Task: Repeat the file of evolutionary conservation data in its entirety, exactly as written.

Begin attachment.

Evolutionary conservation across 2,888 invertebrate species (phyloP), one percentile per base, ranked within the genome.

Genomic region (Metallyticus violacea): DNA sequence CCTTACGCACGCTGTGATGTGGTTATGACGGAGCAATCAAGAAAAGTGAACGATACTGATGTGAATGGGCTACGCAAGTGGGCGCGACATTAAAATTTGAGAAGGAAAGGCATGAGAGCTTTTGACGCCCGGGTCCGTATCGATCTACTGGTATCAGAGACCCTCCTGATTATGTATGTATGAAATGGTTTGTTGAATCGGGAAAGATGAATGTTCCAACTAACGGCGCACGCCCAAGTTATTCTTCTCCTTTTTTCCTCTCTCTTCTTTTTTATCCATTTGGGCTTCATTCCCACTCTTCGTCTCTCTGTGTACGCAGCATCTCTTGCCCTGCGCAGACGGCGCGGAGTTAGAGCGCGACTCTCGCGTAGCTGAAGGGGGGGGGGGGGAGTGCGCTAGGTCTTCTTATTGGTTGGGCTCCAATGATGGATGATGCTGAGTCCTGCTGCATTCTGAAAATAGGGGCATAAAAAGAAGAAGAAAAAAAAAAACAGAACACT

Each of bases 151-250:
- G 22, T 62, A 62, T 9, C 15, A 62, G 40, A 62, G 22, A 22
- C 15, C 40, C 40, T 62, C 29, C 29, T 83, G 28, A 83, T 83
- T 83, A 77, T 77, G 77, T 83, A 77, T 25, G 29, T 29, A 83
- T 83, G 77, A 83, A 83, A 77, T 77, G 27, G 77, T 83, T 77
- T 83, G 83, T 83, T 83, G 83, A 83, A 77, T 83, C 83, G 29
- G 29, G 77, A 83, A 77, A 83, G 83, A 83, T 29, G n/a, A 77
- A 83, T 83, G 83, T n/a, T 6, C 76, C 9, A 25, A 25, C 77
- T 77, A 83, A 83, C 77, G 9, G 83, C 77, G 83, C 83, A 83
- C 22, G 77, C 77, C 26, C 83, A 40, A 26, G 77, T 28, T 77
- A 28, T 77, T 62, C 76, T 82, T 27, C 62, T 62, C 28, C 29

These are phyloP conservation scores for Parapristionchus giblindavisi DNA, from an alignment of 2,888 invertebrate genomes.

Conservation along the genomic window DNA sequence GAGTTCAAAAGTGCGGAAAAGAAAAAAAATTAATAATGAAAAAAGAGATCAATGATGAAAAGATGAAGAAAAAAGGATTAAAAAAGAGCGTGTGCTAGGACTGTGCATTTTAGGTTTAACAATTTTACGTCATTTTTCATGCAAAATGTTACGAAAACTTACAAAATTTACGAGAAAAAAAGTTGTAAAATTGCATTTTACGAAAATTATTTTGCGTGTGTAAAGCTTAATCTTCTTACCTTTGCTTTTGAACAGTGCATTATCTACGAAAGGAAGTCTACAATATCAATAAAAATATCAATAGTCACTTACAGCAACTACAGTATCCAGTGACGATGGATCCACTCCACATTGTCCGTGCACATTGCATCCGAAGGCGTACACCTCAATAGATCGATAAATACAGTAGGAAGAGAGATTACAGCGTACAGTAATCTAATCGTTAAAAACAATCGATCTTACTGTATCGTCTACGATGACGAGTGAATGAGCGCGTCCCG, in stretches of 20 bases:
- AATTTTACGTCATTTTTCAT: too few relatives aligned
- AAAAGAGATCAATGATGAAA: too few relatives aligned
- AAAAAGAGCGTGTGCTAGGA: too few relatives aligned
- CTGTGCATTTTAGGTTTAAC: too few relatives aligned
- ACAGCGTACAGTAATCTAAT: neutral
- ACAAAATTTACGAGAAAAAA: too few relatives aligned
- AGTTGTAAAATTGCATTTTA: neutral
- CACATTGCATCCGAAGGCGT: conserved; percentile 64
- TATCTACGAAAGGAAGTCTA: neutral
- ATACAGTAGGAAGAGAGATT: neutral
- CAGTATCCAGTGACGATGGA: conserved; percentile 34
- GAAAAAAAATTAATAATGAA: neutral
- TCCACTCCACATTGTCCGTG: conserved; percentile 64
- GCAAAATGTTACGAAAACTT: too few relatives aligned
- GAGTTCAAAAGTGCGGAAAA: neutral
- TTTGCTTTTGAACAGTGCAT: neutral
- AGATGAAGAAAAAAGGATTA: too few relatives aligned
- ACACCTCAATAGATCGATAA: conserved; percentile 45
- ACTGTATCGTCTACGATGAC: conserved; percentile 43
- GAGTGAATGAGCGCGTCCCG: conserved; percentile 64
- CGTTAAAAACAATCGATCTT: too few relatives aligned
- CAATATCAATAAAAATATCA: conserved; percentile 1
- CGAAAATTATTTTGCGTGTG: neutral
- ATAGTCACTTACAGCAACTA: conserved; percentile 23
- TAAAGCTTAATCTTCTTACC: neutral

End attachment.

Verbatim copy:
Evolutionary conservation across 2,888 invertebrate species (phyloP), one percentile per base, ranked within the genome.

Genomic region (Metallyticus violacea): DNA sequence CCTTACGCACGCTGTGATGTGGTTATGACGGAGCAATCAAGAAAAGTGAACGATACTGATGTGAATGGGCTACGCAAGTGGGCGCGACATTAAAATTTGAGAAGGAAAGGCATGAGAGCTTTTGACGCCCGGGTCCGTATCGATCTACTGGTATCAGAGACCCTCCTGATTATGTATGTATGAAATGGTTTGTTGAATCGGGAAAGATGAATGTTCCAACTAACGGCGCACGCCCAAGTTATTCTTCTCCTTTTTTCCTCTCTCTTCTTTTTTATCCATTTGGGCTTCATTCCCACTCTTCGTCTCTCTGTGTACGCAGCATCTCTTGCCCTGCGCAGACGGCGCGGAGTTAGAGCGCGACTCTCGCGTAGCTGAAGGGGGGGGGGGGGAGTGCGCTAGGTCTTCTTATTGGTTGGGCTCCAATGATGGATGATGCTGAGTCCTGCTGCATTCTGAAAATAGGGGCATAAAAAGAAGAAGAAAAAAAAAAACAGAACACT

Each of bases 151-250:
- G 22, T 62, A 62, T 9, C 15, A 62, G 40, A 62, G 22, A 22
- C 15, C 40, C 40, T 62, C 29, C 29, T 83, G 28, A 83, T 83
- T 83, A 77, T 77, G 77, T 83, A 77, T 25, G 29, T 29, A 83
- T 83, G 77, A 83, A 83, A 77, T 77, G 27, G 77, T 83, T 77
- T 83, G 83, T 83, T 83, G 83, A 83, A 77, T 83, C 83, G 29
- G 29, G 77, A 83, A 77, A 83, G 83, A 83, T 29, G n/a, A 77
- A 83, T 83, G 83, T n/a, T 6, C 76, C 9, A 25, A 25, C 77
- T 77, A 83, A 83, C 77, G 9, G 83, C 77, G 83, C 83, A 83
- C 22, G 77, C 77, C 26, C 83, A 40, A 26, G 77, T 28, T 77
- A 28, T 77, T 62, C 76, T 82, T 27, C 62, T 62, C 28, C 29

These are phyloP conservation scores for Parapristionchus giblindavisi DNA, from an alignment of 2,888 invertebrate genomes.

Conservation along the genomic window DNA sequence GAGTTCAAAAGTGCGGAAAAGAAAAAAAATTAATAATGAAAAAAGAGATCAATGATGAAAAGATGAAGAAAAAAGGATTAAAAAAGAGCGTGTGCTAGGACTGTGCATTTTAGGTTTAACAATTTTACGTCATTTTTCATGCAAAATGTTACGAAAACTTACAAAATTTACGAGAAAAAAAGTTGTAAAATTGCATTTTACGAAAATTATTTTGCGTGTGTAAAGCTTAATCTTCTTACCTTTGCTTTTGAACAGTGCATTATCTACGAAAGGAAGTCTACAATATCAATAAAAATATCAATAGTCACTTACAGCAACTACAGTATCCAGTGACGATGGATCCACTCCACATTGTCCGTGCACATTGCATCCGAAGGCGTACACCTCAATAGATCGATAAATACAGTAGGAAGAGAGATTACAGCGTACAGTAATCTAATCGTTAAAAACAATCGATCTTACTGTATCGTCTACGATGACGAGTGAATGAGCGCGTCCCG, in stretches of 20 bases:
- AATTTTACGTCATTTTTCAT: too few relatives aligned
- AAAAGAGATCAATGATGAAA: too few relatives aligned
- AAAAAGAGCGTGTGCTAGGA: too few relatives aligned
- CTGTGCATTTTAGGTTTAAC: too few relatives aligned
- ACAGCGTACAGTAATCTAAT: neutral
- ACAAAATTTACGAGAAAAAA: too few relatives aligned
- AGTTGTAAAATTGCATTTTA: neutral
- CACATTGCATCCGAAGGCGT: conserved; percentile 64
- TATCTACGAAAGGAAGTCTA: neutral
- ATACAGTAGGAAGAGAGATT: neutral
- CAGTATCCAGTGACGATGGA: conserved; percentile 34
- GAAAAAAAATTAATAATGAA: neutral
- TCCACTCCACATTGTCCGTG: conserved; percentile 64
- GCAAAATGTTACGAAAACTT: too few relatives aligned
- GAGTTCAAAAGTGCGGAAAA: neutral
- TTTGCTTTTGAACAGTGCAT: neutral
- AGATGAAGAAAAAAGGATTA: too few relatives aligned
- ACACCTCAATAGATCGATAA: conserved; percentile 45
- ACTGTATCGTCTACGATGAC: conserved; percentile 43
- GAGTGAATGAGCGCGTCCCG: conserved; percentile 64
- CGTTAAAAACAATCGATCTT: too few relatives aligned
- CAATATCAATAAAAATATCA: conserved; percentile 1
- CGAAAATTATTTTGCGTGTG: neutral
- ATAGTCACTTACAGCAACTA: conserved; percentile 23
- TAAAGCTTAATCTTCTTACC: neutral